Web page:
However, the TVPA limits e-cigarette marketing aimed at young persons with a ban on the display of indications or illustrations representing attractive flavors, namely the classes of flavors listed in Schedule 3 of the TVPA (e.g., confectionery, dessert, cannabis, soft drink, energy drink).
At the sub-national level, British Columbia and Ontario have both enacted regulations in 2020 restricting the sale of most flavored products to adult-only locations.
The Tobacco and Vaping Products Act prohibits the manufacture and sale of any e-cigarette containing an ingredient set out in column 1 of Schedule 2. Prohibited ingredients include amino acids, caffeine, coloring agents, essential fatty acids, glucuronolactone, probiotics, taurine, vitamins, and mineral nutrients. (Note: this prohibition does not apply to prescription e-liquid or e-liquid manufactured or sold for export.)
Additionally, the law prohibits the promotion of an e-cigarette through indications or illustrations, including on product packaging, that could cause a person to believe that the product contains a prohibited ingredient.
The law provides that no manufacturer or retailer shall sell an e-cigarette unless the product and the package containing it display, in the prescribed form and manner, the information required by the regulations about the product and its emissions and about the health hazards and health effects arising from the use of the product and from its emissions.
The Vaping Products Labelling and Packaging Regulations provide that health warnings must appear in both official languages (English and French) and must be positioned to remain legible and unobstructed after the package is opened and through its useful life. Text must be in a standard sans-serif type and be black on white background. Minimum text size for different sizes of display panel is prescribed (for main display panels of less than 45 cm2, minimum height of 2 mm and minimum body size of 6 points; or for larger main display panels, a health warning that occupies at least 35% of the panel). Established health warnings are set out in the List of Health Warnings for Vaping Products, which is published on the government website.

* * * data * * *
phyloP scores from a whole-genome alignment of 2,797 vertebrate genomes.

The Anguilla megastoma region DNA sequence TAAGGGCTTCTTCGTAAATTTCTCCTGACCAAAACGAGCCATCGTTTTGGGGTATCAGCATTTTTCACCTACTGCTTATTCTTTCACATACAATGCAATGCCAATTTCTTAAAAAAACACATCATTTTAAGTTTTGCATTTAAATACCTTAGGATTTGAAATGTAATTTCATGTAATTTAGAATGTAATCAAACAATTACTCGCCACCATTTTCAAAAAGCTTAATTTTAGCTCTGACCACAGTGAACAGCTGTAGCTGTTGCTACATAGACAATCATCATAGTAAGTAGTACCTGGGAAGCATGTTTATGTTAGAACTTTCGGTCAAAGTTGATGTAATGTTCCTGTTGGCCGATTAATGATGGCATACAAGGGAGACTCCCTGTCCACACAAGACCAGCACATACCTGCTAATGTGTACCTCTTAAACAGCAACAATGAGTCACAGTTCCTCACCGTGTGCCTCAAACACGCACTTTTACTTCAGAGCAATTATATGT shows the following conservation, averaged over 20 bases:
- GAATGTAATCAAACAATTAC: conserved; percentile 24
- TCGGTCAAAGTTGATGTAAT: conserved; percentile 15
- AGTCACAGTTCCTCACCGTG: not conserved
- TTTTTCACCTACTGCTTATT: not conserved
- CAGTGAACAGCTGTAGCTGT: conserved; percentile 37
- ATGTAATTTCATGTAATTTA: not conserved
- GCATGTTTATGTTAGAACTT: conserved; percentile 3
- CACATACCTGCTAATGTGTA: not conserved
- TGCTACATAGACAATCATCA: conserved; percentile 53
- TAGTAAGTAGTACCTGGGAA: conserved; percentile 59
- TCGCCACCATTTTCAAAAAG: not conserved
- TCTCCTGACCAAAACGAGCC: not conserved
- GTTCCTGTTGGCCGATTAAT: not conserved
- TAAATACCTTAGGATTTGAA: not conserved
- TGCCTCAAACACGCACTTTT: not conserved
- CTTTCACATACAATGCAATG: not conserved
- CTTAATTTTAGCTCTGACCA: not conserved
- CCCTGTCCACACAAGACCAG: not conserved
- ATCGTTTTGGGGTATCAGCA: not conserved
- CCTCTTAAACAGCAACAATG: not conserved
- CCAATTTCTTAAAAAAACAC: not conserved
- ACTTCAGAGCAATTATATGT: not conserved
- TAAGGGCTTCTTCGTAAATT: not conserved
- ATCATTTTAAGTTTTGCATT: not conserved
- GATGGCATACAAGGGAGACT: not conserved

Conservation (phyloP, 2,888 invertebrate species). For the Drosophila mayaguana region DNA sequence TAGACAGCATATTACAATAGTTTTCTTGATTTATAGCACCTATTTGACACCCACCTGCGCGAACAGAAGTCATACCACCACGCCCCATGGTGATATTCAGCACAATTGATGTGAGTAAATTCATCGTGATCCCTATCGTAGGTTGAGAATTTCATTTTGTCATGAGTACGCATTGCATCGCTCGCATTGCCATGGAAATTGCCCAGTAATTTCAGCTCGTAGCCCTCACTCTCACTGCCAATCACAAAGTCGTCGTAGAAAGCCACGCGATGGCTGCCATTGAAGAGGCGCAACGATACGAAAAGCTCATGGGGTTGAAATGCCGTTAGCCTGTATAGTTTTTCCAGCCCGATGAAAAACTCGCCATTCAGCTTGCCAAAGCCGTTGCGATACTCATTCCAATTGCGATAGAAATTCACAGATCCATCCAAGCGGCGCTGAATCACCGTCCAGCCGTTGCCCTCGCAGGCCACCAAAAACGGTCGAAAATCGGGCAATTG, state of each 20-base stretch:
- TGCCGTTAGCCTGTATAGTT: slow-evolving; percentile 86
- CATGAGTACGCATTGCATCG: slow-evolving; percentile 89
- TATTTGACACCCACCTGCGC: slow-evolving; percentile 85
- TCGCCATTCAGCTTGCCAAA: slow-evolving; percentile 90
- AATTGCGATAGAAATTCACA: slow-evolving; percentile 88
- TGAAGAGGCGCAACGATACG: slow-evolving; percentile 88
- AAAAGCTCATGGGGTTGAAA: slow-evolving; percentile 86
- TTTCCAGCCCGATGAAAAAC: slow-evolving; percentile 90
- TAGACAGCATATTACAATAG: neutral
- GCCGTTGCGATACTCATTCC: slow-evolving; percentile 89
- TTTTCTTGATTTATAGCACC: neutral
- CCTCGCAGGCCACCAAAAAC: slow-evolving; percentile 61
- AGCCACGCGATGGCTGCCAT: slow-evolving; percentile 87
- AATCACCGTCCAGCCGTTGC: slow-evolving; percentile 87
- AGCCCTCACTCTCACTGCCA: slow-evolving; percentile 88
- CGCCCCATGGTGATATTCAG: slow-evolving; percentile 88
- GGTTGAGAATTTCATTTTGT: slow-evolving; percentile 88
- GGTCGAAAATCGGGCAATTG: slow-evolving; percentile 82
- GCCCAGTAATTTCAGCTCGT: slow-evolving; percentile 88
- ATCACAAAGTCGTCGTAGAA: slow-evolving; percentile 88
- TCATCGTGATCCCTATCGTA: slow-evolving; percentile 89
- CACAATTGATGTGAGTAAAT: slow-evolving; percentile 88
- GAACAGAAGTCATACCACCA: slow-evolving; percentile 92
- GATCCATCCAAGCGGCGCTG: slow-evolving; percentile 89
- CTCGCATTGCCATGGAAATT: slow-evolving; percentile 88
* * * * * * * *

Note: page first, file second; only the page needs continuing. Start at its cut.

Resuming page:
Warnings must be placed on the main display panel of the exterior package. If the e-cigarette device or part is not packaged, warnings must be placed on the main display panel or on a tag. The regulations further specify placement in the case of small packages, kits, and refill products.
The law prohibits misleading packaging and labeling of e-cigarettes. It specifically prohibits: any packaging likely to create an erroneous impression about the characteristics, health effects or health hazards of the e-cigarette or its emissions; the use of terms, expressions, logos, symbols, or illustrations that are prohibited by regulation; and the use of prescribed terms, expressions, logos, symbols, or illustrations in a manner contrary to the regulations.
The law also requires a nicotine concentration statement to appear on the package of every e-cigarette that contains nicotine. This statement must contain the concentration of nicotine in the e-liquid, expressed in milligrams per milliliter, and must appear on the main display panel or on a tag. In addition, the following toxicity information must be displayed on the display surface of the immediate container of e-liquid with a nicotine concentration of 0.1 mg/mL or more: a hazard symbol and a toxicity warning and first aid statement.
An e-cigarette must not contain nicotine in a concentration of 66 mg/mL of more. Some provinces, such as British Columbia, Nova Scotia, and Ontario, have established lower limits.
The law requires that every container that is an e-cigarette device or part, as well as every other immediate container that contains e-liquid that has a nicotine concentration of 0.1 mg/mL or more, meet the requirements set out in the law for a child-resistant container.
The law requires manufacturers to submit required information about vaping products and their emissions to the Minister of Health. It also requires manufacturers to make any required information available to the public and requires the Minister of Health to make disclosed information available to the public.
The law prohibits the promotion and sale of an e-cigarette that has an appearance, shape or other sensory attribute, or a function for which there are reasonable grounds to believe that it could make the product appealing to young persons.